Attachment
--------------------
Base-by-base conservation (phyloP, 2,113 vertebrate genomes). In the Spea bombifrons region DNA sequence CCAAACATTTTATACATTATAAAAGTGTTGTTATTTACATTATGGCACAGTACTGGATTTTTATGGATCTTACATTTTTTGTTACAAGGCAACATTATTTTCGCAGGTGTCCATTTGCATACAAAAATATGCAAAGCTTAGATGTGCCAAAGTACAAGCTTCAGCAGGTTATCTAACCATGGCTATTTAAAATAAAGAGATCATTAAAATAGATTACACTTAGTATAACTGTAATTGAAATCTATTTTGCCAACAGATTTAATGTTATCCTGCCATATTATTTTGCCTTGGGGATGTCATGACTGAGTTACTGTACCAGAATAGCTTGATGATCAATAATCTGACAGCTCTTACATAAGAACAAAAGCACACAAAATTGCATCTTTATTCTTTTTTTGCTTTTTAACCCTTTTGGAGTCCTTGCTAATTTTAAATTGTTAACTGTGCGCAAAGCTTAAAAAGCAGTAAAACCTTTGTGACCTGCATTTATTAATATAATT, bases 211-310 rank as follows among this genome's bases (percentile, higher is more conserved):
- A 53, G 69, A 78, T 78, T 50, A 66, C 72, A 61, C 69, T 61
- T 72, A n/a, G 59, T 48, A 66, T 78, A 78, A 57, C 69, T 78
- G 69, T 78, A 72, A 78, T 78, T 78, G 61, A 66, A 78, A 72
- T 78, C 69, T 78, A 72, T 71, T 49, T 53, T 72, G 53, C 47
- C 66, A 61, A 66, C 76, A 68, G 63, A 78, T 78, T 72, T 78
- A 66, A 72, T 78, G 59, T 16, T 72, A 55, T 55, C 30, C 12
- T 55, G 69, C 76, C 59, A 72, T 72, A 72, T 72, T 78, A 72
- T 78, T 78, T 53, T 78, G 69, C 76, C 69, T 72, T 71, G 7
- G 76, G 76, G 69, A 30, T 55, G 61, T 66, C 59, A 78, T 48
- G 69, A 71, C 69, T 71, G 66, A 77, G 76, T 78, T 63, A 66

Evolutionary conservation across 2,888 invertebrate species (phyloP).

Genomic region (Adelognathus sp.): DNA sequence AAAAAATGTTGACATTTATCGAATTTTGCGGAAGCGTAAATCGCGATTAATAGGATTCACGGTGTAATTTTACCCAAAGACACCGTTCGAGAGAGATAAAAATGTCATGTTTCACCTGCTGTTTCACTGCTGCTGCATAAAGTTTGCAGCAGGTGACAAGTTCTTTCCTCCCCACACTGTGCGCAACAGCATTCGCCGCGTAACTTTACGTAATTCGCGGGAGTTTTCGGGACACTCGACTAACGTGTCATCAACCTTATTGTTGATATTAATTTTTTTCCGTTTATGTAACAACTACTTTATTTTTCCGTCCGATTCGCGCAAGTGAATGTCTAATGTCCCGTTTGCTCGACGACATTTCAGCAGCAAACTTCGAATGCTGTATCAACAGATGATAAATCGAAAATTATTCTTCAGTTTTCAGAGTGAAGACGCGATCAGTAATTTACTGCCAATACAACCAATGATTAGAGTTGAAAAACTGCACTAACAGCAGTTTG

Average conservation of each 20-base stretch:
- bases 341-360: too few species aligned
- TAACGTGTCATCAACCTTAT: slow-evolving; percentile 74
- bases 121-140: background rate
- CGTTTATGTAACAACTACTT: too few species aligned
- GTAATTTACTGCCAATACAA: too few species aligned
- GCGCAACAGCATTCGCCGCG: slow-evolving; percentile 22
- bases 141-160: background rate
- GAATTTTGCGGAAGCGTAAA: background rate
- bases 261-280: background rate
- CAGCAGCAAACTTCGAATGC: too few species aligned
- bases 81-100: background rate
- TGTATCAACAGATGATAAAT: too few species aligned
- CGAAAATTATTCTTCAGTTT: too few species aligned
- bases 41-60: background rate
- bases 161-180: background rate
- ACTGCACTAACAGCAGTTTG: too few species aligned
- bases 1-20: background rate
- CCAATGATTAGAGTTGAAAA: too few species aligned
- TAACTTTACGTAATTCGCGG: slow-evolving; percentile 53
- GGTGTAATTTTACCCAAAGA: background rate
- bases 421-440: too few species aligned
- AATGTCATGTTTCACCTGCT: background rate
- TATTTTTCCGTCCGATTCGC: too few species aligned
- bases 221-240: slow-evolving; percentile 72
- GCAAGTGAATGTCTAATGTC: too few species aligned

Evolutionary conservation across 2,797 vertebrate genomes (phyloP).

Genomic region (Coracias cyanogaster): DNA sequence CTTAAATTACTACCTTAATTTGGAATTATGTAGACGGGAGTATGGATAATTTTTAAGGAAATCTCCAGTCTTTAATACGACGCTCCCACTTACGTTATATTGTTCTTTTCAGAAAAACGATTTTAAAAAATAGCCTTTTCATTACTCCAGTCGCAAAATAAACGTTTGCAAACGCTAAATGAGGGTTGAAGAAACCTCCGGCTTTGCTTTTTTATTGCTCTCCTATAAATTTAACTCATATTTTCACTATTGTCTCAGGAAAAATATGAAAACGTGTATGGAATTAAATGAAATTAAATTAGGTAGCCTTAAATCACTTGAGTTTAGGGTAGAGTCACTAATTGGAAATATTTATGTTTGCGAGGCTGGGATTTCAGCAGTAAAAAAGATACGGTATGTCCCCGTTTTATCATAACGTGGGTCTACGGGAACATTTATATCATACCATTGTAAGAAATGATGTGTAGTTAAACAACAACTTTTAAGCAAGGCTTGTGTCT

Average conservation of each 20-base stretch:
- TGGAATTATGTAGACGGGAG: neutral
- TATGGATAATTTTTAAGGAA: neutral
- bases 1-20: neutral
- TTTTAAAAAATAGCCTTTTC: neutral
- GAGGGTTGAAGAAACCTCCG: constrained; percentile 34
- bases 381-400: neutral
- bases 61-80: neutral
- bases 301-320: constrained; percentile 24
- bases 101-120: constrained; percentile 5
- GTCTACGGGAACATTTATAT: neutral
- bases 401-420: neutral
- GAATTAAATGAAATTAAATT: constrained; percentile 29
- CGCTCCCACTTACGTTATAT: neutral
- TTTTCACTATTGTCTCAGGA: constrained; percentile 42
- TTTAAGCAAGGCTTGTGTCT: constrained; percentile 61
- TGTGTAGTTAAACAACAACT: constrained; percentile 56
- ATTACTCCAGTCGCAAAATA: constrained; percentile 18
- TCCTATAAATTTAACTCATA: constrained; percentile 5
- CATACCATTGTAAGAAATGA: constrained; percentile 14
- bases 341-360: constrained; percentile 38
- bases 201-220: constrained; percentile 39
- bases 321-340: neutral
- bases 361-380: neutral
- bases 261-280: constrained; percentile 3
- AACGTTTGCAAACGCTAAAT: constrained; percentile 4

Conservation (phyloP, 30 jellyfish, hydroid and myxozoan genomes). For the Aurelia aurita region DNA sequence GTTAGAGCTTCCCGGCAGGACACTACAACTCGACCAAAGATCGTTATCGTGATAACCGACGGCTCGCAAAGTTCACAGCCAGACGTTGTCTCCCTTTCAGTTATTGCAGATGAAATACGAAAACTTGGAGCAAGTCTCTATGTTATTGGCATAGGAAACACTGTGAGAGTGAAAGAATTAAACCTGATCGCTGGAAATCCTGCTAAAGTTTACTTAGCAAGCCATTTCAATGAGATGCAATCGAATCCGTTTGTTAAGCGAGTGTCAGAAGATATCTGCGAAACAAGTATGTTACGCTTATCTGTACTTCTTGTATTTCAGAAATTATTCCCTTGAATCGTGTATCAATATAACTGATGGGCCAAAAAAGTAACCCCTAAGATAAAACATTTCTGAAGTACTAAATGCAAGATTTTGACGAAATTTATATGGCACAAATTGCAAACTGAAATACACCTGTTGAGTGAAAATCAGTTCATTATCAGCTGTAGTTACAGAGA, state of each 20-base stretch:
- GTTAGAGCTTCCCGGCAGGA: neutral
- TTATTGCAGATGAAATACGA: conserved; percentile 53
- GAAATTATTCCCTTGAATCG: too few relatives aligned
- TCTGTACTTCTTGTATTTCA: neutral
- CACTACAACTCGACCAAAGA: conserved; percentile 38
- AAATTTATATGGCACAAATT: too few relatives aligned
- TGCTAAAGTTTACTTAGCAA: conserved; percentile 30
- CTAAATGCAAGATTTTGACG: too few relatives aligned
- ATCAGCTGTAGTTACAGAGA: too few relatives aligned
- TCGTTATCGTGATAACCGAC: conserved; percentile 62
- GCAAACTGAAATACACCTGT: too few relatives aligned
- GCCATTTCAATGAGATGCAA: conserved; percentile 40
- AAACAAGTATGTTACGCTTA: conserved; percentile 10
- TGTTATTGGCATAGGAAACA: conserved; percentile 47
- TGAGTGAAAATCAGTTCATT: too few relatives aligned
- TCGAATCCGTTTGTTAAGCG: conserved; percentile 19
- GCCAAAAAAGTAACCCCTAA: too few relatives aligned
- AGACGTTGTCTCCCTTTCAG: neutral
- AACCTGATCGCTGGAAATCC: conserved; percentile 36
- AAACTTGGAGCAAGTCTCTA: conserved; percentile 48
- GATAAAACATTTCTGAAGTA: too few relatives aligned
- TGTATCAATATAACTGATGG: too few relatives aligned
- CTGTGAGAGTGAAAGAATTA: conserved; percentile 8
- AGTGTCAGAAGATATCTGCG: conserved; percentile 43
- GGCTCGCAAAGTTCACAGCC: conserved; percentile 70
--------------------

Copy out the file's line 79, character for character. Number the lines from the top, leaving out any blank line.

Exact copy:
- GCAAACTGAAATACACCTGT: too few relatives aligned